Regularizing the Irregular

By Allan Alter  |  Posted 09-13-2007 Print Email

The great accomplishment of management was to take irregular activities and regularize them by establishing protocols, standards, and discipline. When you look forward to this new century, discipline, great execution and efficiency are still going to be important, but they are not the high-value problem for an organization. How you are going to become more adaptable so you don't have to go to the typical valley-of-theshadow- of-death crises to set your company on a new course? How would you exploit the imagination of every employee every day?

The focus of the traditional management model was on steadily optimizing a business system for efficiency. But what often happened in that optimization process is that the company became less and less adaptable. We really wanted employees who are largely drones. We didn't want people who were free spirited. Modern management drove out of most organizations precisely the kinds of qualities that are going to be so essential in this new century. Today, most companies are less adaptable and less innovative than the people who work for them.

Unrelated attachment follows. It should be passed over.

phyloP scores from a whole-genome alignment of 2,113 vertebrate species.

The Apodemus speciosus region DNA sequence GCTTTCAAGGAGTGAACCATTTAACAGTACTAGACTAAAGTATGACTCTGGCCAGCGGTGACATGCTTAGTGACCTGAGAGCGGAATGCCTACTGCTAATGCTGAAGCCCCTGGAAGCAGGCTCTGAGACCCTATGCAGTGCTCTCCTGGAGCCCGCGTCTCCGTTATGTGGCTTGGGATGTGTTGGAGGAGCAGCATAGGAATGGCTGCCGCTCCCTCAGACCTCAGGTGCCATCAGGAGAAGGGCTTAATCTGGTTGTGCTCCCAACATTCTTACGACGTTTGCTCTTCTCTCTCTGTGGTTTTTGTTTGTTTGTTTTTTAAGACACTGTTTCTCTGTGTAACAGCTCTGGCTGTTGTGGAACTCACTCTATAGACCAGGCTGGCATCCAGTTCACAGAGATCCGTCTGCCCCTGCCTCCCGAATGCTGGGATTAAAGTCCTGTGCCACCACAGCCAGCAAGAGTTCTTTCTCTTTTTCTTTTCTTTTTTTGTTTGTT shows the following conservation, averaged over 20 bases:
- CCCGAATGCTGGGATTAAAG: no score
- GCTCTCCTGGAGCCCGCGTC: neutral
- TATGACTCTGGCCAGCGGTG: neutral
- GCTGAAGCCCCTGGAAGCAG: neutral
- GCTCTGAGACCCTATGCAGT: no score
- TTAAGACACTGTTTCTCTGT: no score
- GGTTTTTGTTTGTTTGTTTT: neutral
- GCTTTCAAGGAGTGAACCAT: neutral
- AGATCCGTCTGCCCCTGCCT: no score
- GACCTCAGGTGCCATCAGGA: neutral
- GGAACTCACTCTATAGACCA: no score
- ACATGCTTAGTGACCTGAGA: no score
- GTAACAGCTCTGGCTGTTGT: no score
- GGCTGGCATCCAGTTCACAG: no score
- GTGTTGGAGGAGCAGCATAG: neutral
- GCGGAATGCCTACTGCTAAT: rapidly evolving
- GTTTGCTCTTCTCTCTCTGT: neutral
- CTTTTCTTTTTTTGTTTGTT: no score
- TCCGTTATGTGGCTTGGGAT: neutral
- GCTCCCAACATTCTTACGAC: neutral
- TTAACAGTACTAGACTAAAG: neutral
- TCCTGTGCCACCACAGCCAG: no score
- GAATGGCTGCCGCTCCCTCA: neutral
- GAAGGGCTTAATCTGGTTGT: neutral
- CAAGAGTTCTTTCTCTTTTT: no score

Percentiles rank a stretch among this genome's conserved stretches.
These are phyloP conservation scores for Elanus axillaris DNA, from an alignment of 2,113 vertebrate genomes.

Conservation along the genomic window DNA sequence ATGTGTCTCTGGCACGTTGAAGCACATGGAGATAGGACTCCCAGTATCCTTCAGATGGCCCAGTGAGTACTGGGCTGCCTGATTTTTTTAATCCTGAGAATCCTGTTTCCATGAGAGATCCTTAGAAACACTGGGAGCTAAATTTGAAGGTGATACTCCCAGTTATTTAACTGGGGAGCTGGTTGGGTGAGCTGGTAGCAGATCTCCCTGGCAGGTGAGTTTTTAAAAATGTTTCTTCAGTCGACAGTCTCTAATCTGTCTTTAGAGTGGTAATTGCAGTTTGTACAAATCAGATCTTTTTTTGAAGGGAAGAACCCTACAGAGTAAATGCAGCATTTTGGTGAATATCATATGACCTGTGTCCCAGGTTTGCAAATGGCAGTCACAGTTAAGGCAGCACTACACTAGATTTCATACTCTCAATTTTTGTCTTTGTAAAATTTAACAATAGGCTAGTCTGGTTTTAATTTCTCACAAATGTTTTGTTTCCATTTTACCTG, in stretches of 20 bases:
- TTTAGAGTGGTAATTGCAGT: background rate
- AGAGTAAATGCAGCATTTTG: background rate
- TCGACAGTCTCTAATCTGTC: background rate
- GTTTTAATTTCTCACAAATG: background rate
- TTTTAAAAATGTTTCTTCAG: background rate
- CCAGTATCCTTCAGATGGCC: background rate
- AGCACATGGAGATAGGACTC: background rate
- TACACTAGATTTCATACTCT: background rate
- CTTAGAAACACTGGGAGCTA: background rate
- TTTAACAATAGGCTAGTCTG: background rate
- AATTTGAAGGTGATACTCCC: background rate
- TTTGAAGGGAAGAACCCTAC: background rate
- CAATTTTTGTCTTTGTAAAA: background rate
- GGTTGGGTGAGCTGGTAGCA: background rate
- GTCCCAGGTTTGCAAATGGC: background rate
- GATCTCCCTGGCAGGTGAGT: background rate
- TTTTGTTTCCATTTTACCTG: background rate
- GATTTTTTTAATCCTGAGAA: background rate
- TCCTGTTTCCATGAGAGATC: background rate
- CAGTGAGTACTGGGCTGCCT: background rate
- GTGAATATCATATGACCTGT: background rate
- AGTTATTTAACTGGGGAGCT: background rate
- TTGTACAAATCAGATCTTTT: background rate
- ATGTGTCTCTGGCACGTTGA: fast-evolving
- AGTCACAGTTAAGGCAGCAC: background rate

We live in a world of Googlers and bloggers and mashers and podcasters. And yet at work, our management system literally bleached those qualities out of people between the hours of 8 and 5. Why are our organizations less human than the people who work there?

What will the new approach to management look like?

It has yet to emerge. But it is important to remember that the management system we have [today] evolved over a period of decades. There is a set of new problems for which old management is clearly not adequate. There is a new set of tools that will allow us to manage in ways that we never could before, and a lot of those tools obviously are based around the Web.

If you think about management in the simplest way, it's about doing two things. One is to amplify human capability and to get people the tools that allow them to achieve more than they otherwise could. The other is aggregating human capability. How do you put together the efforts of the individuals so they can do collectively what they couldn't do individually?



 

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